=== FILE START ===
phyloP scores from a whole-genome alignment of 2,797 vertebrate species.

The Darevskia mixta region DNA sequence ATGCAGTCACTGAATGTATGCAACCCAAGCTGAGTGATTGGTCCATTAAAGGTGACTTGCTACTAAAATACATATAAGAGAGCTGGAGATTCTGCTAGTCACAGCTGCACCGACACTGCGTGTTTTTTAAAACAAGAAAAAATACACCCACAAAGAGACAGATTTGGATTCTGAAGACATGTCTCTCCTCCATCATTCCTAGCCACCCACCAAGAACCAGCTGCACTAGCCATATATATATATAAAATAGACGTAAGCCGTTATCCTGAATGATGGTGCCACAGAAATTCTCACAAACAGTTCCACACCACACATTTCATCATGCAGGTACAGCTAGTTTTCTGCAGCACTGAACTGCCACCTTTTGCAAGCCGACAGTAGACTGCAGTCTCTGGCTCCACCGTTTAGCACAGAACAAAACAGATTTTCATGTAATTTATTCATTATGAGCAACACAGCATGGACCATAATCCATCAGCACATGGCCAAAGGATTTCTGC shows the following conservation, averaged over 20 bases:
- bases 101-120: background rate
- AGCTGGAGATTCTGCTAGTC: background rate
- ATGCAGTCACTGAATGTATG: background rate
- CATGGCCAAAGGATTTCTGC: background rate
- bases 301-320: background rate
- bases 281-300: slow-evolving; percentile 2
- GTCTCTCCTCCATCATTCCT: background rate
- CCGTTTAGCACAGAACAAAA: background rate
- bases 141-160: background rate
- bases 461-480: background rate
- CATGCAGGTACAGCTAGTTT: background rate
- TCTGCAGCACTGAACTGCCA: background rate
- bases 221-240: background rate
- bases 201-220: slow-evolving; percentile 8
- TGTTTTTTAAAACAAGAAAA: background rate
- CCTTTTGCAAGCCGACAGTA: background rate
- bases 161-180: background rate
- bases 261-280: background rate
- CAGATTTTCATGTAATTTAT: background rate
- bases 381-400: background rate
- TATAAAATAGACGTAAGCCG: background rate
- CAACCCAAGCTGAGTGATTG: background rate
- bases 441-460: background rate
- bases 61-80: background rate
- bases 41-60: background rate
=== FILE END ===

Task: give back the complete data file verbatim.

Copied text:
phyloP scores from a whole-genome alignment of 2,797 vertebrate species.

The Darevskia mixta region DNA sequence ATGCAGTCACTGAATGTATGCAACCCAAGCTGAGTGATTGGTCCATTAAAGGTGACTTGCTACTAAAATACATATAAGAGAGCTGGAGATTCTGCTAGTCACAGCTGCACCGACACTGCGTGTTTTTTAAAACAAGAAAAAATACACCCACAAAGAGACAGATTTGGATTCTGAAGACATGTCTCTCCTCCATCATTCCTAGCCACCCACCAAGAACCAGCTGCACTAGCCATATATATATATAAAATAGACGTAAGCCGTTATCCTGAATGATGGTGCCACAGAAATTCTCACAAACAGTTCCACACCACACATTTCATCATGCAGGTACAGCTAGTTTTCTGCAGCACTGAACTGCCACCTTTTGCAAGCCGACAGTAGACTGCAGTCTCTGGCTCCACCGTTTAGCACAGAACAAAACAGATTTTCATGTAATTTATTCATTATGAGCAACACAGCATGGACCATAATCCATCAGCACATGGCCAAAGGATTTCTGC shows the following conservation, averaged over 20 bases:
- bases 101-120: background rate
- AGCTGGAGATTCTGCTAGTC: background rate
- ATGCAGTCACTGAATGTATG: background rate
- CATGGCCAAAGGATTTCTGC: background rate
- bases 301-320: background rate
- bases 281-300: slow-evolving; percentile 2
- GTCTCTCCTCCATCATTCCT: background rate
- CCGTTTAGCACAGAACAAAA: background rate
- bases 141-160: background rate
- bases 461-480: background rate
- CATGCAGGTACAGCTAGTTT: background rate
- TCTGCAGCACTGAACTGCCA: background rate
- bases 221-240: background rate
- bases 201-220: slow-evolving; percentile 8
- TGTTTTTTAAAACAAGAAAA: background rate
- CCTTTTGCAAGCCGACAGTA: background rate
- bases 161-180: background rate
- bases 261-280: background rate
- CAGATTTTCATGTAATTTAT: background rate
- bases 381-400: background rate
- TATAAAATAGACGTAAGCCG: background rate
- CAACCCAAGCTGAGTGATTG: background rate
- bases 441-460: background rate
- bases 61-80: background rate
- bases 41-60: background rate